Students Eager to Learn New Jewelry Design and Technology Techniques

Students work on dual monitors in JDT class
Students Amanda Street, background, and Tyler Abe, use dual screens to simultaneously perform CAD rendering (left) and modeling (right).
It can be challenging to learn to design in three dimensions when you’ve only previously worked in two, but that’s exactly what students in the computer-aided design and computer-aided manufacturing (CAD/CAM) component of GIA’s newly updated Jewelry Design & Technology (JDT) course  do.
 
“It’s trying to figure out how to retrain your brain to think in three dimensions,” said Hannah Becker, who started the course a month ago and has experience working in two-dimension as a photography and art history major in college. “We learn the basics – like making a square into a cube – and as we learn different tools and how they move, it’s been really intriguing to wrap your brain around.”
 
“There’s a lot of problem solving, so it does seem like a game sometimes. When I look at a form, I think ‘how would I create this shape, what type of movement would I have to envision to make this into an object.’ It’s kind of like a fun puzzle to solve for me,” she said.
 
Becker, who graduated from Bard College in Annandale-on-Hudson, New York with a degree in art history, wrote her thesis on glitter in contemporary art and was looking for a medium to channel her passion for sparkly things into a tangible career. She discovered the “concept of connoisseurship within the field of sparkly things” when she helped her brother shop for an engagement ring and learned about GIA.
 
She said she is enjoying the work in the JDT class because she is using both sides of her brain. “It’s like math, there is a right and a wrong answer, but we also have the creativity of it being design,” she said.
 
And that is the point of the six-month JDT course, said Mark Mann, GIA’s director of Global Jewelry Manufacturing Arts. Students learn all of the hands-on, practical tools they need to know to bring their artistic visions to life.
 
“The course not only offers CAD modeling techniques, they’re also learning jewelry design, engineering and manufacturing essentials. This jewelry manufacturing overview will assist them in successfully building functional products,” he said.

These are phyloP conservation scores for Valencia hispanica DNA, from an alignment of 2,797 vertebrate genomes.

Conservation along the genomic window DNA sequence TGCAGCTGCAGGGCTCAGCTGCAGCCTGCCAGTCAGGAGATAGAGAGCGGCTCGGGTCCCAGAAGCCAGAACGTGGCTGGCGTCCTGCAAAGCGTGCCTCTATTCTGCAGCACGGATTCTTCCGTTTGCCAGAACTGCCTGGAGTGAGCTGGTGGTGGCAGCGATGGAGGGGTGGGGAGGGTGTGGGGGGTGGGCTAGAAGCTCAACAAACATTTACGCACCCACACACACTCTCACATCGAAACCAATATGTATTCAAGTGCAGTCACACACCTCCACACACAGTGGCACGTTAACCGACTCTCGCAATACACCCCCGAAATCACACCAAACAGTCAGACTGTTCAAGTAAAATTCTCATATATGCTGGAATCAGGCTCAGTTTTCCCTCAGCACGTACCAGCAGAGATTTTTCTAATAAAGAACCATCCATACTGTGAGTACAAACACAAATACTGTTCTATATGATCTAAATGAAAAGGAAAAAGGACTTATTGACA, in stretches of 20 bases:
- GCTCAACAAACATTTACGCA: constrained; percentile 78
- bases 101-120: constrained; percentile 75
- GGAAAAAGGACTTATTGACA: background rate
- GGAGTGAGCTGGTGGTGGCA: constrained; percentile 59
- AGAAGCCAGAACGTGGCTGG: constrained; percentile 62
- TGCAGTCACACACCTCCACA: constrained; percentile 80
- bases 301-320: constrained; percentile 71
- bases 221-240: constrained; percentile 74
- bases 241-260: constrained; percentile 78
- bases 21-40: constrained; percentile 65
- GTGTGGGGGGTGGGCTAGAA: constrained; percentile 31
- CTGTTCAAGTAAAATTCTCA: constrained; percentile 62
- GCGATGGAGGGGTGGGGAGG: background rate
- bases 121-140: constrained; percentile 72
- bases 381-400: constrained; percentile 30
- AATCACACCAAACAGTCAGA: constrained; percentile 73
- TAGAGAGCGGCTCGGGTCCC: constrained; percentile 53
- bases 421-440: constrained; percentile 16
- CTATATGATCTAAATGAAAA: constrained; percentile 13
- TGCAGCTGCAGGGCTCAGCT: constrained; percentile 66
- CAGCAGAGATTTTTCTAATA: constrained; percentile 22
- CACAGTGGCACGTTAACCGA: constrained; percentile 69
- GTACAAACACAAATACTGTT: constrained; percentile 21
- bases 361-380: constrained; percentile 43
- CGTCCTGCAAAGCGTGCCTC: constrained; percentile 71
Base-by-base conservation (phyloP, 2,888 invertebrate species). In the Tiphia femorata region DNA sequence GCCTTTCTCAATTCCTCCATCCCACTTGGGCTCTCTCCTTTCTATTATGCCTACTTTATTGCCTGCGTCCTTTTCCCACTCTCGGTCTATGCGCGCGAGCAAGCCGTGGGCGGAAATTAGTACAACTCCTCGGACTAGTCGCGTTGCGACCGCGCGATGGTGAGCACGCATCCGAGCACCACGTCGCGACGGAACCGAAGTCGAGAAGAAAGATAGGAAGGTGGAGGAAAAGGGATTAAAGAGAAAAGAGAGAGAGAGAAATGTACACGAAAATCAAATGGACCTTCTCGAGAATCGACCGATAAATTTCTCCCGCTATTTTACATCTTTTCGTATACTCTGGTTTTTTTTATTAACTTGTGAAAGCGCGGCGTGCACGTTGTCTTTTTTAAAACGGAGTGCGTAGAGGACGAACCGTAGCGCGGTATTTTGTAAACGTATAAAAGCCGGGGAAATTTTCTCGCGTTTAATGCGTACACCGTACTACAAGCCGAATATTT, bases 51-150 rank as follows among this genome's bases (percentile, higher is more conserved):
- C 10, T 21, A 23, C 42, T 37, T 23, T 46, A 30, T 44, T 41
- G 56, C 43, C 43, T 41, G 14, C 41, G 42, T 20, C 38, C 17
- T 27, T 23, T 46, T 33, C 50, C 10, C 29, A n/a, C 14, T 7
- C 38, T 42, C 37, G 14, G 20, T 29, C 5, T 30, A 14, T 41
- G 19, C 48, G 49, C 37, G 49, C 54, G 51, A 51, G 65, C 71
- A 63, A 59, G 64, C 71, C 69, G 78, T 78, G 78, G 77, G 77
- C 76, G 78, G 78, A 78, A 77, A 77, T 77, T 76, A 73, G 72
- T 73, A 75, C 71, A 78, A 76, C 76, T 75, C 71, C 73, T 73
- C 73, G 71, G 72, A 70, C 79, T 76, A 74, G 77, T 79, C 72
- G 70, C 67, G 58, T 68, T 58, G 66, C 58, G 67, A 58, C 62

The redesigned jewelry arts classrooms in Carlsbad are outfitted with high-tech manufacturing and learning tools for efficient, visual and interactive education geared to today’s jewelry industry, he said.
 
“By incorporating the latest technologies, like rapid prototyping of designs using wax mills and 3-D printers, we prepare students for how the industry works today, which saves future employers time and money,” Mann said. “Graduates will enter the jewelry industry with up-to-date skills and unsurpassed learning experience.”
  Digital Wax 028 Rapid Prototype machine demonstration
Instructor Michael Magee, left, teaches students how to use the Digital Wax 028 Rapid Prototype machine. Students, from left, are Tyler Abe, Amanda Street and Hannah Becker.
That includes the latest adult learning techniques that incorporate project-based, self-directed, experiential and action-oriented learning criteria. With these learning features in mind, each lesson contains a mix of tutorials on CAD design and modeling techniques, small group assignments, related development of personal design idea guidance, as well as footage from actual production facilities making products. Instructors lead them through the lessons and provide one-on-one help when needed.
 
“We mix up the content to keep it more interesting, but it’s all related,” Mann said. The lessons build upon one another and include mandatory and practice homework. Students need to keep pace in developing their skills or they will fall behind, he said.
 
Tyler Abe, a former engineering student from Seattle, said the video tutorials are easier to follow than the print-based ones he used in his engineering classes.
 
“I took a CAD course for engineering and it took me about three months to learn probably what I learned in three weeks here,” he said. “Seeing how far we’ve come in one month and knowing that we have another five months to go, I have a feeling we’re going to be very proficient at this by the end of the class.”

Product spec sheets are a very important element of the class, Abe said, because that’s what the real world works with.
 
“I find it really enjoyable when they give us a spec sheet and ask us to create it,” Becker said. “They talk about CAD-think – training your brain so that when you see an object, you break it down into the steps: what is the start and what is the finish and at what point in the process you should be focusing on specific details.”
 
Amanda Street, from Fallbrook, California was searching for a career that would give her an opportunity to fulfill her art and design aspirations when she decided to attend GIA. The CAD/CAM lessons are fun because they are “like playing a video game,” she said, but “they are really preparing us” to work in the real world.
 
Becker couldn’t agree more.
 
“I feel confident that when I go to get a job, I will be really competent and proficient at doing things in a work-type environment,” Becker said. “It makes me feel like I will be able to create something that someone asks me to and I won’t have to worry about it being off. I’d like to know that if I’m asked to make something that will be cast in platinum that I’m not going to mess it up.”
 
The next JDT course will be offered Sept. 26 in Carlsbad and there are plans to make this program available at the Institute’s New York campus in 2014. Students can apply now.

Student views prototype model of a ring
Instructor Steve Roehl, right, reviews a prototype model of a ring with student Scott Sokolowski. 

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